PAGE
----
DOI:
https://doi.org/10.14483/udistrital.jour.reving.2015.1.a08Published:
20150310Issue:
Vol. 20 No. 1 (2015): January  JuneSection:
Special Section: Best Works "VII Symposium on Optimization"On the Fuzzy Extension Principle for LP Problems with Interval Type2 Technological Coefficients
Acerca Del Principio De Extensión Para Problemas LP Con Parámetros Difusos Tipo2 De Intervalo
Keywords:
Fuzzy sets, Linear Programming, Extension Principle (en).Downloads
References
R. E. Bellman and Lofti A. Zadeh. Decisionmaking in a fuzzy environment. Management Science, 17(1):141– 164, 1970.
Juan Carlos FigueroaGarcía. An approximation method for type reduction of an interval Type2 fuzzy set based on αcuts. In IEEE, editor, Proceedings of FEDCSIS 2012, pages 1–6. IEEE, 2012.
Juan Carlos FigueroaGarcía. A general model for linear programming with interval type2 fuzzy technological coefficients. In 2012 Annual Meeting of the North American Fuzzy Information Processing Society (NAFIPS), pages 1–6. IEEE, 2012.
Juan Carlos FigueroaGarcía, Yurilev ChalcoCano, and Heriberto Roma ́nFlores. Distance measures for in terval type2 fuzzy numbers. Discrete Applied Mathematics, To appear(1), 2015.
Rafail N. Gasimov and Kursat Yenilmez. Solving fuzzy linear programming problems with linear membership functions. Turk J Math, 26(2):375–396, 2002.
George J. Klir and Tina A. Folger. Fuzzy Sets, Uncertainty and Information. Prentice Hall, 1992.
George J. Klir and Bo Yuan. Fuzzy Sets and Fuzzy Logic: Theory and Applications. Prentice Hall, 1995.
Jerry Mendel. Uncertain RuleBased Fuzzy Logic Systems: Introduction and New Directions. Prentice Hall, 1994.
Jerry M. Mendel, Robert I. John, and Feilong Liu. Interval type2 fuzzy logic systems made simple. IEEE Transactions on Fuzzy Systems, 14(6):808–821, 2006.
Jaroslav Ramík. Soft computing: overview and recent developments in fuzzy optimization. Technical report, Institute for Research and Applications of Fuzzy Modeling, 2001.
Jaroslav Ramík. Optimal solutions in optimization problem with objective function depending on fuzzy pa rameters. Fuzzy Sets and Systems, 158(17):1873–1881, 2007.
Jaroslav Ramík and Josef Rimánek. Inequality relation between fuzzy numbers and its use in fuzzy optimiza tion. Fuzzy Sets and Systems, 16:123–138, 1985.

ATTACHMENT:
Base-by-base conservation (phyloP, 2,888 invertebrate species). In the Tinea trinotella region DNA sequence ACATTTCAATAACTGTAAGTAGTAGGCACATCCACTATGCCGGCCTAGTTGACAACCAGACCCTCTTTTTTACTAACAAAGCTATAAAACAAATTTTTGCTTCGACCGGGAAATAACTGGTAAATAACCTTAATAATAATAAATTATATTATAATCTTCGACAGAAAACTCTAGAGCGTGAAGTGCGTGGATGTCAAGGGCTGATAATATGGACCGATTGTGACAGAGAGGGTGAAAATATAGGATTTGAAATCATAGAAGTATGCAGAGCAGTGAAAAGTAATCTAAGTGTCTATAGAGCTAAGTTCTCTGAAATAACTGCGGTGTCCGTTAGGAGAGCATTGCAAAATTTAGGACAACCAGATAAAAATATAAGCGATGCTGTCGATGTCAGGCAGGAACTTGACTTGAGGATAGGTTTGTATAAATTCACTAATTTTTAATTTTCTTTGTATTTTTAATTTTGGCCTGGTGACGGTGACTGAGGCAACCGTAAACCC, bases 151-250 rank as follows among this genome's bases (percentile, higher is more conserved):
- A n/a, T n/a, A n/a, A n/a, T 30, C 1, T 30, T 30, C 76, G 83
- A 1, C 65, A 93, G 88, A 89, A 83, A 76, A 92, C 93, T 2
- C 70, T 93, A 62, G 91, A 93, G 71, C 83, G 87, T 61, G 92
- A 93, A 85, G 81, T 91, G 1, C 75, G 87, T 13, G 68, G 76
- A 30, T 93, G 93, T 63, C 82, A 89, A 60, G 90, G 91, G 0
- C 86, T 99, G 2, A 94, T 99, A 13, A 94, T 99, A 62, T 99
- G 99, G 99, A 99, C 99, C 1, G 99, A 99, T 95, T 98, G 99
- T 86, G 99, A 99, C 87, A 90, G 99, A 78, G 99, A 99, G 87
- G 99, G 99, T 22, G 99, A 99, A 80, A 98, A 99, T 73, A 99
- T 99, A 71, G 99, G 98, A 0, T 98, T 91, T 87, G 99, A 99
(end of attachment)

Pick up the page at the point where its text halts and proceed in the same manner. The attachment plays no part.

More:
Heinrich Rommelfanger. FULPAL  An interactive method for solving multiobjective fuzzy linear programming problems, pages 279–299. Reidel, Dordrecht, 1990.
Heinrich Rommelfanger. FULP  A PCsupported procedure for solving multicriteria linear programming problems with fuzzy data, pages 154–167. SpringerVerlag, 1991.
Heinrich Rommelfanger. Entscheiden bei UnschSrfe  Fuzzy Decision SupportSysteme 2nd ed. SpringerVerlag, Berlin/Heidelberg, 1994.
Heinrich Rommelfanger. A general concept for solving linear multicriteria programming problems with crisp, fuzzy or stochastic values. Fuzzy Sets and Systems, 158(17):1892–1904, 2007.
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On the fuzzy extension principle for LP problems with Interval Type2 Technological Coefﬁcients
Acerca del principio de extensión para problemas LP con parámetros difusos Tipo2 de Intervalo
Juan Carlos Figueroa García, Universidad Distrital Francisco José de Caldas. jcﬁgueroag@udistrital.edu.co
Recibido: 12022015. Modiﬁcado: 08032015. Aceptado: 10032015
Abstract
A special kind of Linear Programming (LP) problems involve linguistic uncertainty that can be represented by Interval Type2 Fuzzy numbers using the extension principle for fuzzy sets. This principle has been widely used in decision making, computation of a function of fuzzy sets, fuzzy optimization, etc, so this paper focuses to clarify some aspects about its use in LPs with interval Type2 fuzzy technological parameters.
Key words: Fuzzy Sets, Linear Programming, Extension Principle.
Resumen
Una familia especial de problemas de programación lineal (LP) incluyen incertidumbre lingüística que puede ser representada a través de números difusos Tipo2 de intervalo que a su vez se operacionalizan a través del principio de extensión. Este principio ha sido ampliamente utilizado en toma de decisiones, cómputo de funciones de conjuntos difusos, optimización difusa, etc, por lo que en este artículo hacemos algunas claridades acerca de su aplicación en problemas LP con coeﬁcientes tecnológicos deﬁnidos como números difusos Tipo2 de intervalo.
Palabras claves: Conjuntos Difusos, Programación Lineal, Principio de Extensión.
1. Introduction